Your items1 has a length m, and newlist has a length n. Since you're performing a linear lookup on items1 for each item in newlist, your solution is O(n*m). From my point of view, your implementation is perfectly acceptable, and we probably shouldn't worry about optimizations until we need to.

Evidently, however, its not good enough for the interview. Alright, what's "good enough" to the interviewer? Who knows. Now, if you don't mind taking some risks in your interview, you can challenge your interviewer to give more detail on the problem. Inform him that lots of factors and assumptions affect the speed of our code, especially the choice of data structure:

  • Assuming you require indexed access to newList, then converting items1 to a HashSet (which has O(1) lookup) improves your algorithm to the O(n) time required to rebuild the array.

  • Assuming newList is a "bag" of elements, meaning we don't care about the order of elements in the collection, then representing newList with a hashset allows us to remove m items in O(m) time.

  • Assuming we need to preserve the insertion order of elements in the collection, you can represent newList as a LinkedList{T}, while using a Dictionary{T, LinkedListNode} as a lookup table. When you add an item to the collection, you add it to the LinkedList, then add the newly created node to the dictionary. The LinkedList keeps the insertion order, and the Dictionary allows us to remove m items in O(m) time. However, we sacrifice indexed access to the collection.

  • Assuming newList keeps items in sorted order (doesn't appear to be the case with the sample code provided, but just humor me), most flavors of balanced binary trees will remove m items in O(m log n), they also support O(n) sorted-order traversal. Or if you're in right mood, a skip-list does the same job, only sillier.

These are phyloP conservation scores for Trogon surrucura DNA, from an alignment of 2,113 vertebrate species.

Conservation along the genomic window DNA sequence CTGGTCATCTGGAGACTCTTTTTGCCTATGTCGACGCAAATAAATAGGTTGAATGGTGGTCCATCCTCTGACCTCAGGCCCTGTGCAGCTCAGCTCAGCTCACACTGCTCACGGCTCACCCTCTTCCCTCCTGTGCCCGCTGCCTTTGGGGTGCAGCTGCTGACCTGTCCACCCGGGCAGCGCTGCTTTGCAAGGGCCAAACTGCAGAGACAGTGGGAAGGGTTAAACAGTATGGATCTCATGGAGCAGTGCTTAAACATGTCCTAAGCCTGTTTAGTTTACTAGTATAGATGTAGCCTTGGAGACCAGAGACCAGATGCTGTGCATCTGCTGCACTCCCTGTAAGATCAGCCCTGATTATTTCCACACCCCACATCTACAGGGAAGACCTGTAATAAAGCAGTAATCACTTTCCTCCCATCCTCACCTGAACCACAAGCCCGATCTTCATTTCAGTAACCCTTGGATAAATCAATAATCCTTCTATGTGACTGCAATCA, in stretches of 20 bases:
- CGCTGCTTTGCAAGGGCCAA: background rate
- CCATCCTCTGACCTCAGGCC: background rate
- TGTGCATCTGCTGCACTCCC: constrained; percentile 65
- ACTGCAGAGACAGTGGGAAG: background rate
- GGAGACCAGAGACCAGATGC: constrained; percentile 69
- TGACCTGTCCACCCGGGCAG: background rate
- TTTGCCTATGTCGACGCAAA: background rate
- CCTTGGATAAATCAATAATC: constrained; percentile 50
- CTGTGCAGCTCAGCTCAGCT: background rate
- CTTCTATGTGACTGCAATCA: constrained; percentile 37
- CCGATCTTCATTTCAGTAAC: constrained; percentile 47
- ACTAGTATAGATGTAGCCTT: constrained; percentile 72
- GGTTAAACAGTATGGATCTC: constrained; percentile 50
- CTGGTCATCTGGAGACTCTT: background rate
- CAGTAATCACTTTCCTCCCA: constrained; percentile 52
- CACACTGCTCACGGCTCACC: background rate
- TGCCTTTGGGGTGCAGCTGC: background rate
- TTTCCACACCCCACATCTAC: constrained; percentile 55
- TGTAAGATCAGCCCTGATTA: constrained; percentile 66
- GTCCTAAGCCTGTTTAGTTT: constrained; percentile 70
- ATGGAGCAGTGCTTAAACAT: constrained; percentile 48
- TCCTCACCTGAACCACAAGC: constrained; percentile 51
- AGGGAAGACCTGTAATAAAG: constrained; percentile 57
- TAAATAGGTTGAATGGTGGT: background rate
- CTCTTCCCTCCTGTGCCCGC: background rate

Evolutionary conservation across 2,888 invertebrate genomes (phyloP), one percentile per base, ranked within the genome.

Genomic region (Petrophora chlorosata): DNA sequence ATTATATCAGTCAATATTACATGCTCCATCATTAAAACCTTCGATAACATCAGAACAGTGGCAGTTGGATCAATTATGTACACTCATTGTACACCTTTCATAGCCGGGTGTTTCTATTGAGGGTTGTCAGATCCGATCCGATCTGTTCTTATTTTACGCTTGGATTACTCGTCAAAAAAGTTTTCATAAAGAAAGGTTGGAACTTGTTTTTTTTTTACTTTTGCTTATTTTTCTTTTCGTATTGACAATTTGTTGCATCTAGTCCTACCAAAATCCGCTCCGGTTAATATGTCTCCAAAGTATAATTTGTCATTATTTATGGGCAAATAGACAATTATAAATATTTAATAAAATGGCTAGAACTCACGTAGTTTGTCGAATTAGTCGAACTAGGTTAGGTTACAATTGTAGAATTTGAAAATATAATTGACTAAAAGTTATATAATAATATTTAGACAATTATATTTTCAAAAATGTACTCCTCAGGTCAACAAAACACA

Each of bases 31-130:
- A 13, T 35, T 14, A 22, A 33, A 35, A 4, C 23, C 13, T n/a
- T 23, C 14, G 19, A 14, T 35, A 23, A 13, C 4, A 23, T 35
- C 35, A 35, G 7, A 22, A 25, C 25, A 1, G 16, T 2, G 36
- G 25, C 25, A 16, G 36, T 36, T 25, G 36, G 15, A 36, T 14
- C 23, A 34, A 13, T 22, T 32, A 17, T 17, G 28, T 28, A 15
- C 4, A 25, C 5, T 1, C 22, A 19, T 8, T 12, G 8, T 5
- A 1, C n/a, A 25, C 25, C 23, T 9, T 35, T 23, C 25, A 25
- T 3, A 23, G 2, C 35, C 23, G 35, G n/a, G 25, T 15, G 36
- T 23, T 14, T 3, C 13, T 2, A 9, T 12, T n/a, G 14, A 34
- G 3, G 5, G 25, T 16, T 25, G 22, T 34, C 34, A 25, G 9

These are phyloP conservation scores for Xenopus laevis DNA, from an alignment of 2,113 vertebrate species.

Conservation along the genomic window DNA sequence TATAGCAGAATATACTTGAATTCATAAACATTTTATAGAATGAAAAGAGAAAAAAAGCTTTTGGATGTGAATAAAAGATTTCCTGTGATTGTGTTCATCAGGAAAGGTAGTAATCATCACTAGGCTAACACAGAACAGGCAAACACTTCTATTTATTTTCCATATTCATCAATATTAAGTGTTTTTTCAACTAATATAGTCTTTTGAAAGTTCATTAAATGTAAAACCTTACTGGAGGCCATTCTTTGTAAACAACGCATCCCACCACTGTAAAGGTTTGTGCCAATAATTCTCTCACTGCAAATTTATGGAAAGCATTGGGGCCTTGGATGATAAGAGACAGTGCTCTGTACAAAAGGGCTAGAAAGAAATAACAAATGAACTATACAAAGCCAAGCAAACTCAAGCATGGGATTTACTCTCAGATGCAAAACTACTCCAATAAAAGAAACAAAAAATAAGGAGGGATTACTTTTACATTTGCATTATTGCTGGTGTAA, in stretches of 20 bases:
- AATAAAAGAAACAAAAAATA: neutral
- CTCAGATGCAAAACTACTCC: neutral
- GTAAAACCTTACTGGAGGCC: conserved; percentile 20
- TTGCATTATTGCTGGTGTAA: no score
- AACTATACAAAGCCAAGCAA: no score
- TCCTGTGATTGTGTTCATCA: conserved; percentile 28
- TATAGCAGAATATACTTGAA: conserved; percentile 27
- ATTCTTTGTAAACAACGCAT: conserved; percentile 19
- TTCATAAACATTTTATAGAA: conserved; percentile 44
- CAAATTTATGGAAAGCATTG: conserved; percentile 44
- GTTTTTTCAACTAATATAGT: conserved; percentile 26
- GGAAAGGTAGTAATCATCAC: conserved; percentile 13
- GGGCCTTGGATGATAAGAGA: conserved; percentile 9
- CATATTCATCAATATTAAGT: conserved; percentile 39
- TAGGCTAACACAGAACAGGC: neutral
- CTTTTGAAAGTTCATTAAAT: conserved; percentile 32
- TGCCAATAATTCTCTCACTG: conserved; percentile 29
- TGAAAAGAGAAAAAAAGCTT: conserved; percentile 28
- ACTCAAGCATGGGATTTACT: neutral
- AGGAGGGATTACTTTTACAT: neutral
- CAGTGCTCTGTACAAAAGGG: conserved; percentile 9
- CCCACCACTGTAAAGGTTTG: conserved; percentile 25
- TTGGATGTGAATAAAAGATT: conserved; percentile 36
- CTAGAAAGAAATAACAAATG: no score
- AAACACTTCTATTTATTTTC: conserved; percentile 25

3) He asked me to provide an example for Two-Way-Closure? (General I am aware of closure, what is meant for Two-Way-Closure?, I replied i have ever heard that term,but he did not satisfy).

I've never heard of it either, and Google doesn't appear to turn up any relevant articles (apart from this thread, none of the results on the first 5 pages are programming or even computer related). The interviewer is an idiot.

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I don't believe the code you posted works. A standard array doesn't have a contains method.*

Disregarding that issue, maybe the issue he saw with your response is that the items.Contains method in your example is executed for each item that is in the list containing items to be removed. As a result, that list is searched for each item in the complete list of items.

As everyone else has mentioned, using the Except method would be more efficient.

EDIT: Didn't see you said C# 3.0. My fault. Still a syntax error between items1 and items.

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1  
IEnumerable<T> has a Contains extension method defined in C# 3.0+. –  mquander Nov 18 '09 at 19:29
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Brian, are you aware of extension methods? Contains is an extension methods of the Enumerable class which is applied to all IEnumerables, hence also to arrays. –  Konrad Rudolph Nov 18 '09 at 19:29
    
Boss that is extension method !!!! –  user196546 Nov 18 '09 at 19:30